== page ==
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Does observer's sense of gravity change?

  1. Dec 10, 2012 #1
    I know this is a very newbie question but I'm a newbie when it comes to the mathematics involved in GR. My question is if gravity is the curvature of space-time then would an observer on a larger gravity source, such as Jupiter actually experience more gravity? Since space-time itself is compressed wouldn't Jupiter be much larger to a local observer than we have measured since they are also compressed more by space-time? I would think this would mean the gravity experienced by the observer would end up the same since their space-time compressed self would see a smaller portion of the gravity due to the fact that the observer and gravity source are both space-time compressed. I don't yet have the mathematical skills to try to do calculations on tensors to answer this question myself. I don't think lower "weight" experienced on the moon is good enough proof for this since a portion of the gravity of the moon is actually canceled, on the light side of the moon, by the gravity of the earth.
     
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  3. Dec 10, 2012 #2

    Nugatory

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    Staff: Mentor

    Just for grins, you might want to try calculating how much that "cancelling" effect is, compare with the actual known difference between the surface gravity of the earth and the surface gravity of the moon... No tensors needed, just a calculator, wikipedia to look up the values of a few constants, and the formula for the gravitational force between two objects:
    [tex]F=\frac{Gm_{1}m_{2}}{r^2}[/tex] where G is the gravitational constant, the two m's are the masses of the two objects, and r is the distance between their centers.
     
  4. Dec 10, 2012 #3
    Thanks for the reply, but I can't make any sense of the answer.

    Distance between earth and moon = 3.844 x 10^8 m
    Mass of earth = 5.97219 × 10^24 Kg
    Mass of moon = 7.34767309 × 10^22 Kg
    Gravitational constant = 6.67300 × 10^-11 m^3 /kg s^2

    If my calculations are correct this brings me to an answer of

    1.9817 x 10^21 m kg/s^2

    Earth gravity is listed as 9.78 m/s^2

    Assuming I can ignore the kg in my answer (cringe) the number seems much larger than the gravitational pull of the earth so this answer doesn't make any sense to me. Here are my intermediate results...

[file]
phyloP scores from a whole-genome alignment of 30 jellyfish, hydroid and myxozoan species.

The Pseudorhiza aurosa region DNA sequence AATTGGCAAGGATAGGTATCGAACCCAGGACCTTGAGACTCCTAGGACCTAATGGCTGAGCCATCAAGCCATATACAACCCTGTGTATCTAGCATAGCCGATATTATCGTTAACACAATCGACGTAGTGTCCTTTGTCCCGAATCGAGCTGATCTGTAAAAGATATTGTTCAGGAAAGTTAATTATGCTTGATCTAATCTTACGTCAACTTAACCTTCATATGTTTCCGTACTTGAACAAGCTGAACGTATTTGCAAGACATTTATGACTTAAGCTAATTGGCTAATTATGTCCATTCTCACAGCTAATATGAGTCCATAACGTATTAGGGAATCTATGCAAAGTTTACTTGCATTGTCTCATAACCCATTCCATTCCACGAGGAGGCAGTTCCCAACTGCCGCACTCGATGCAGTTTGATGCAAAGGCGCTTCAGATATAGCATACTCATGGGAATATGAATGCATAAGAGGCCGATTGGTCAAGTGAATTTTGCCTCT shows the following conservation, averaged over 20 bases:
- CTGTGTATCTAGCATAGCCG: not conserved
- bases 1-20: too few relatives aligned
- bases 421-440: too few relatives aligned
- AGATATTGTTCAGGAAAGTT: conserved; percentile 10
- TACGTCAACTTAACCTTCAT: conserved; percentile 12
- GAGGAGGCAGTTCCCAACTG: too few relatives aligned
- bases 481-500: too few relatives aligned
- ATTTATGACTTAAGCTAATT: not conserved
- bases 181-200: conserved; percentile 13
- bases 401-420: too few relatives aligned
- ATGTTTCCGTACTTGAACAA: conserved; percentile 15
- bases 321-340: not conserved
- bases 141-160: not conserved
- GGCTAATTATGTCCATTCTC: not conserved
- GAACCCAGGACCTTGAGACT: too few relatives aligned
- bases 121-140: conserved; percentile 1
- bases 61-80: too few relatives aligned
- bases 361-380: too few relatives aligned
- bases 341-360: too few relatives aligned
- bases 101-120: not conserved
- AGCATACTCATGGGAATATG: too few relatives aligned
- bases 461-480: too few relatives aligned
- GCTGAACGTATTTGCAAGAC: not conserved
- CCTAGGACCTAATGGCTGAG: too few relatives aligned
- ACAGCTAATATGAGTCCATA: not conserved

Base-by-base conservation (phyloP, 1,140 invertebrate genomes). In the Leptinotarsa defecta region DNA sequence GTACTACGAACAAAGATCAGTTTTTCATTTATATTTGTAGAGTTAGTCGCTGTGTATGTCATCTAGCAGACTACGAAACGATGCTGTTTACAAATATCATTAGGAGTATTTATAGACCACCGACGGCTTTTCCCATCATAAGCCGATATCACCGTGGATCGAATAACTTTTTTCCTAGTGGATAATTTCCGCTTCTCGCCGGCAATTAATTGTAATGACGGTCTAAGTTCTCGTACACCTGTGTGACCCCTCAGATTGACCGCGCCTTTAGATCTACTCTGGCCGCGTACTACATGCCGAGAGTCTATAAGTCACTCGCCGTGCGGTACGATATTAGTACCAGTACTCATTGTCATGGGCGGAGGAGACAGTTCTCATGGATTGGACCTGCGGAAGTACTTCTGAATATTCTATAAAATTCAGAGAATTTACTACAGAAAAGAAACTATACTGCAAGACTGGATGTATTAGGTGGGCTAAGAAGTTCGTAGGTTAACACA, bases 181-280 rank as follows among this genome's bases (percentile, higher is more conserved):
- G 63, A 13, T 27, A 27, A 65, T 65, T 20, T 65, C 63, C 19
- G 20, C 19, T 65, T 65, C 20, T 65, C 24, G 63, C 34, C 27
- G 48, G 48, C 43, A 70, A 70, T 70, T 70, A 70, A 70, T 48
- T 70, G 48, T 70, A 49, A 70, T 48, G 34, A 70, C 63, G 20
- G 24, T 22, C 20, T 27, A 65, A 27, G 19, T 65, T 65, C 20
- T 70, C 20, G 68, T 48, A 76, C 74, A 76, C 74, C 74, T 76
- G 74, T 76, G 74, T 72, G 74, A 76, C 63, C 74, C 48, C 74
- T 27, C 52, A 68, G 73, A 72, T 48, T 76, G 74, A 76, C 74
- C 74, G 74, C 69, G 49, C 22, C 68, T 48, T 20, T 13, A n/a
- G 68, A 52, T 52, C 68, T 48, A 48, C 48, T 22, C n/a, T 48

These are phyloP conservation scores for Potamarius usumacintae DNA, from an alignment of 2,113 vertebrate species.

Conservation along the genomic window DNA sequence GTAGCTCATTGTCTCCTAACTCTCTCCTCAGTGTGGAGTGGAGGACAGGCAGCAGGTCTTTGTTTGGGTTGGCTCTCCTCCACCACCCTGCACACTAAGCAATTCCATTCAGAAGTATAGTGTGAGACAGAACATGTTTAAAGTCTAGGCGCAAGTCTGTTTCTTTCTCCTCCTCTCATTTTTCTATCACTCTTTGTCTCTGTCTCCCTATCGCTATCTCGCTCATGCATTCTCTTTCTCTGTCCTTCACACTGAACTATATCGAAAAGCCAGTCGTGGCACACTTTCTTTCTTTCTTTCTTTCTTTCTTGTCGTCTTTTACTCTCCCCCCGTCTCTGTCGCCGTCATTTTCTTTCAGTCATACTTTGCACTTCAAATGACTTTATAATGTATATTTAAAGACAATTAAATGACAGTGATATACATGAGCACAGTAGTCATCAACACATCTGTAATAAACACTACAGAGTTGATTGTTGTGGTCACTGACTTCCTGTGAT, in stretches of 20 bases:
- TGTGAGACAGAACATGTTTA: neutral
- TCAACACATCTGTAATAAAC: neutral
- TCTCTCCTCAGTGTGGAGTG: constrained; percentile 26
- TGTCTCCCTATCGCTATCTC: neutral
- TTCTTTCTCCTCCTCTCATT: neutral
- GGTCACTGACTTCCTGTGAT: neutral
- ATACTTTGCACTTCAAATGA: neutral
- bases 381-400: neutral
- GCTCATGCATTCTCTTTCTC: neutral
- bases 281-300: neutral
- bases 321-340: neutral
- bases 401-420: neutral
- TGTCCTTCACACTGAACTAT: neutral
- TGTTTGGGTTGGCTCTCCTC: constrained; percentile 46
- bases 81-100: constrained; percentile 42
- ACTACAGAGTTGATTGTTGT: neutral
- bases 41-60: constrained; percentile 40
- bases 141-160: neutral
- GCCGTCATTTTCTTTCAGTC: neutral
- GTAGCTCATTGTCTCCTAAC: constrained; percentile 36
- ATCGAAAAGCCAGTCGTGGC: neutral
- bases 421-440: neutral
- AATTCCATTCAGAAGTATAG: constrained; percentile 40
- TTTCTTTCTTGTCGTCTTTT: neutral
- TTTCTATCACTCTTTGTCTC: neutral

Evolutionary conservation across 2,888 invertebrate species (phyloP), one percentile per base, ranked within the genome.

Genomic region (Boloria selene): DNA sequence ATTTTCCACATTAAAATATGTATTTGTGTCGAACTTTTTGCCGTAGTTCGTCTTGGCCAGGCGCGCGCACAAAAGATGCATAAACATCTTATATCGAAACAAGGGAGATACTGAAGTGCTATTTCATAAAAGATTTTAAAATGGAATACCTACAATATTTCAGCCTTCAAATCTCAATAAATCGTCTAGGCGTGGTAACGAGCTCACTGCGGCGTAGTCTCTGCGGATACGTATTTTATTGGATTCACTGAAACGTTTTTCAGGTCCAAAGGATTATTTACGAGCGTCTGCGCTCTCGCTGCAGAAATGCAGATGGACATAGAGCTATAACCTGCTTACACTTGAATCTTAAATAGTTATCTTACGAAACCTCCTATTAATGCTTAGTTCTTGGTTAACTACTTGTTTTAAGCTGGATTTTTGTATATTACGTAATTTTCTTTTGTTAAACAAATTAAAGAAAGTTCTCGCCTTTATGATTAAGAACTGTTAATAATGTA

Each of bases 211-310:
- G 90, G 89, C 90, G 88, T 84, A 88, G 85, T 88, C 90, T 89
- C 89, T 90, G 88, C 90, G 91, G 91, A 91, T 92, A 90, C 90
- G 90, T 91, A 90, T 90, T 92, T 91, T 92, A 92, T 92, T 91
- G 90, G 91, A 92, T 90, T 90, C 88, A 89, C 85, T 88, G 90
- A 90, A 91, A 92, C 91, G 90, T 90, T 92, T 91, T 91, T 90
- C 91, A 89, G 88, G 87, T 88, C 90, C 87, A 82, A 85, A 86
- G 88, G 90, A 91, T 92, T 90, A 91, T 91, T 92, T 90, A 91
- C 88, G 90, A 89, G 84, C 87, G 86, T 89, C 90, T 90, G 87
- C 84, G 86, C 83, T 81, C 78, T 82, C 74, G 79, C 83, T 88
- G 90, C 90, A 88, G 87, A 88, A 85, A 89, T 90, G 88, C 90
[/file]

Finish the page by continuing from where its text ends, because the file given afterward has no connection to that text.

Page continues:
2.9282258 x 10^37 m^3 kg s^-2 / 1.4776336 10^16 m^2

    Either way... something went wrong here. Can you fix my mistake?
     
    Last edited: Dec 10, 2012
  5. Dec 10, 2012 #4
    As an afterthought to get rid of the kg I divided by the mass of the moon which gives me

    3.3318 x 10^-2 m/s^2 which is very small compared to earths gravity. To be completely honest this exercise has simply confused me more about GR. If these calculations are true than the curvature and compression of space-time doesn't seem to fully account for gravitational effects since the observer is still getting crushed (to death) even with the compression of space-time.
     
  6. Dec 10, 2012 #5

    Nugatory

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    Staff: Mentor

    You're calculating the force between the earth and the moon and getting a huge number, not so surprising when you consider that that the moon is a huge chunk of rock and that force is holding it in its orbit.

    To see whether the earth's gravity can counteract any significant fraction of the moon's gravity you'll have to assume a mass (say 1kg to make the math easy) sitting on the surface of the moon, on the side facing us. Calculate the force of the earth's gravity on that mass, calculate the force of the moon's gravity, compare.
     
  7. Dec 11, 2012 #6
    Nugatory,

    Thank you for your assistance. I may have the issue clearing up a bit. By dividing by the mass of the moon I believe I calculated the average gravity experienced by the moon from the earth which should be equal to the negating effect. On realizing this I considered the astronauts jumping around, seemingly with less weight, but in reality while they may visually see themselves as being able to jump higher with less effort, in reality, based on GR, they are actually traveling through the same amount of space as they would if they jumped on earth. Distorted because the space is less compressed on the moon. While I can't use the tensors yet to figure out an exact answer it seems that the observer would feel the same amount of gravity, but on Jupiter the amount of mass weighing down on their heads would be much greater, due to both the compression and the larger amount of atmosphere the increased curvature would allow. No different than a submarine going too deep in the ocean, it would get crushed, but those inside a submarine on the surface of Jupiter would experience more gravity because it will take more effort to move the same amount of distance due to the increased amount of space they must travel through to move the same distance. In such an environment I don't think the weight/kg would be increased, so if we were in a submarine we wouldn't be crushed by the weight of our head, but we'd barely be able to move due to how compressed the space is.
     
    Last edited: Dec 11, 2012
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